As many of you know, MedCrunch is currently participating at a wonderful conference called “Doctors 2.0 & You” in Paris. The conference is centered around physicians, the dotctor-patient relationship and healthcare and how the web 2.0 will impact the way we practice medicine. We just attended a plenary sessions dealing with online physicians forums. The plenary was moderated by Denise Silber, the event’s organizer. The participants were Frank Antwerps, CEO of DocCheck, Martin Drees, Co-founder of Coliquio, Henry Gazay, Co-founder of VoxMed, Raphaelle Laubie, partner of Eugenol, Tim Ringrose, director of doctors.net and Jaques Lucas, vice-president of the French National Order of Physicians.
The participants talked about the evolving role of their networks and the value they were bringing to the table. The audience was also asked if they found that it was important for physicians to be part of specialized social networks. Well, guess what – most of them said that they thought it was absolutely necessary. The sample of survey participants might be slightly skewed, we think 😉
One of the most important aspects of these platforms is the communication part between physicians. Throughout the conference one fact was consistantly pointed out: it is extremely hard to get physicians to contribute content, to comment or share information with others. When the panel was asked how they encouraged communication and contribution of physicians in their forums. Some like Tim Ringrose stated that for UK physicians, a closed format and group refinement was essential. Conversely, Frank Antwerps of DocCheck found that physicians have to get a payback and that the payback was essentially membership in a valuable peer community. Interestingly, Martin Drees pointed out that it is essential for platforms to make sure that reciprocation can occur: a physician taking the time to answer one question wants to have her questions answered in turn. According to Martin it’s in the responsibility of the designers of the platform to make sure this occurs.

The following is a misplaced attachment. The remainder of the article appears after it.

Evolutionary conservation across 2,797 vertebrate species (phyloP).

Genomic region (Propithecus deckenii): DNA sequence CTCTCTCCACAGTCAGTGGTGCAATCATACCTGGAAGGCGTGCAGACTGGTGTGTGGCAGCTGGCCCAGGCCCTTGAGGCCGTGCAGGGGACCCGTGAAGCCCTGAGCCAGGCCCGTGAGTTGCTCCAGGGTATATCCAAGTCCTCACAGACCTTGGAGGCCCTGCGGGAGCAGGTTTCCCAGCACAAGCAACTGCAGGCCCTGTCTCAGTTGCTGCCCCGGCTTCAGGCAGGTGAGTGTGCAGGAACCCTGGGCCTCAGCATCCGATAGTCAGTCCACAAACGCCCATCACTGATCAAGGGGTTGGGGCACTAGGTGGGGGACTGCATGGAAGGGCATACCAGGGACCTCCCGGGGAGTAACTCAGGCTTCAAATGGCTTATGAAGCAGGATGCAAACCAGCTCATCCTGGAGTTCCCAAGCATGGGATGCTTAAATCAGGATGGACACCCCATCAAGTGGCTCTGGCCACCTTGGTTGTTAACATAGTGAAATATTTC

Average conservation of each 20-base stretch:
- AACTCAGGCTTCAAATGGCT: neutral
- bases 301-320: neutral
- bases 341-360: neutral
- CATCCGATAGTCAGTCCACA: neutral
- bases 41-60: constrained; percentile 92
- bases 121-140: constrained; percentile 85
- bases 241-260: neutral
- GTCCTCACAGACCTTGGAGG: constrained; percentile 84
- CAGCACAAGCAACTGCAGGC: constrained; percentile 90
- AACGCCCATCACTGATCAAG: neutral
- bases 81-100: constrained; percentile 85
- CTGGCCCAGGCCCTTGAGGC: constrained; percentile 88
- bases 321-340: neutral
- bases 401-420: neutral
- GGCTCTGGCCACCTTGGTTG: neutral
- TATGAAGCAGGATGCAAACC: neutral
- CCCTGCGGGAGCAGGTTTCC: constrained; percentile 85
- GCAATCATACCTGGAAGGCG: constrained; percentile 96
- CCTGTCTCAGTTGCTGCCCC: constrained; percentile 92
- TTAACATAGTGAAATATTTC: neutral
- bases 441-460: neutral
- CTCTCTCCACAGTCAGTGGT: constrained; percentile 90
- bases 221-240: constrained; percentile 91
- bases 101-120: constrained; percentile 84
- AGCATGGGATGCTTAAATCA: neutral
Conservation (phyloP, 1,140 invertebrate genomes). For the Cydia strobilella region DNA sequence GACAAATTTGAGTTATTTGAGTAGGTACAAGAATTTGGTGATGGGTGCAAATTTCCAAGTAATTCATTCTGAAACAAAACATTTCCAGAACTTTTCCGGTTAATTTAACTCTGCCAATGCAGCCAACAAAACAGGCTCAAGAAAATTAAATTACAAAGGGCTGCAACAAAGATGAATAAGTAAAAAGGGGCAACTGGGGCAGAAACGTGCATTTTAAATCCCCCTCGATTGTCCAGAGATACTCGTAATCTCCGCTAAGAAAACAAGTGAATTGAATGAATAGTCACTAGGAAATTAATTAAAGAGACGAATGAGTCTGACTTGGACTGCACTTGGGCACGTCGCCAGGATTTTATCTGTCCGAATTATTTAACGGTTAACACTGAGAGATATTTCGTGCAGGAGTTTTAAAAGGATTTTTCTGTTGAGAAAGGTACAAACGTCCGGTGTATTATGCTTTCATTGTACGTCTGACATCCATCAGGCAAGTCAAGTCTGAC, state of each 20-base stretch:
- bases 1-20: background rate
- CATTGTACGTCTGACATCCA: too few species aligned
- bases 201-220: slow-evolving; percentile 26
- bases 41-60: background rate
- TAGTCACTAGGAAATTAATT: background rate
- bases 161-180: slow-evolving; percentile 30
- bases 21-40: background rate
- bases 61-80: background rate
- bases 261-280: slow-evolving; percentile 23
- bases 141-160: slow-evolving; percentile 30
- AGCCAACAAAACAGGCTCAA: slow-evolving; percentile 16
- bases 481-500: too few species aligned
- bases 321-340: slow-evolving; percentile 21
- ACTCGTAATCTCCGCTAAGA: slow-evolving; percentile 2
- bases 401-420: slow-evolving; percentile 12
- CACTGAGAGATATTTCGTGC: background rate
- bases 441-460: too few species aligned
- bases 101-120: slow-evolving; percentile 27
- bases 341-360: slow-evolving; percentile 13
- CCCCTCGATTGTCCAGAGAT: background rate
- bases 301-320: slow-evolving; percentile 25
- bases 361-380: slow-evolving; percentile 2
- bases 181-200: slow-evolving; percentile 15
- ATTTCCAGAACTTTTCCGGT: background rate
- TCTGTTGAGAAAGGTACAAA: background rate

Asked about the optimal business model of physician platforms, all participants agreed that there was not one business model but a mix of business models they had to pursue. The absolute number of physicians makes it impossible for one company to make a living from just one source of revenue be it advertising, market research or some form of physician-pharma communication service.
If you perform a search on Google on physician social platforms you will find that there is a plethora of networks who all claim that they are THE facebook for cardiologists, endocrinologists, ophtalmologists. However, in our oppinion, the optimal selling proposition has yet to be identified. We have not yet seen a convincing platform that automatically feeds in the information that I am most interested in, that gives me the appropriate answers to my most pressing questions at the time when I need them and that connects me to the peers that are most like me and valuable to me.
What are your thoughts on the issue? Any preferred platforms. Let us hear from you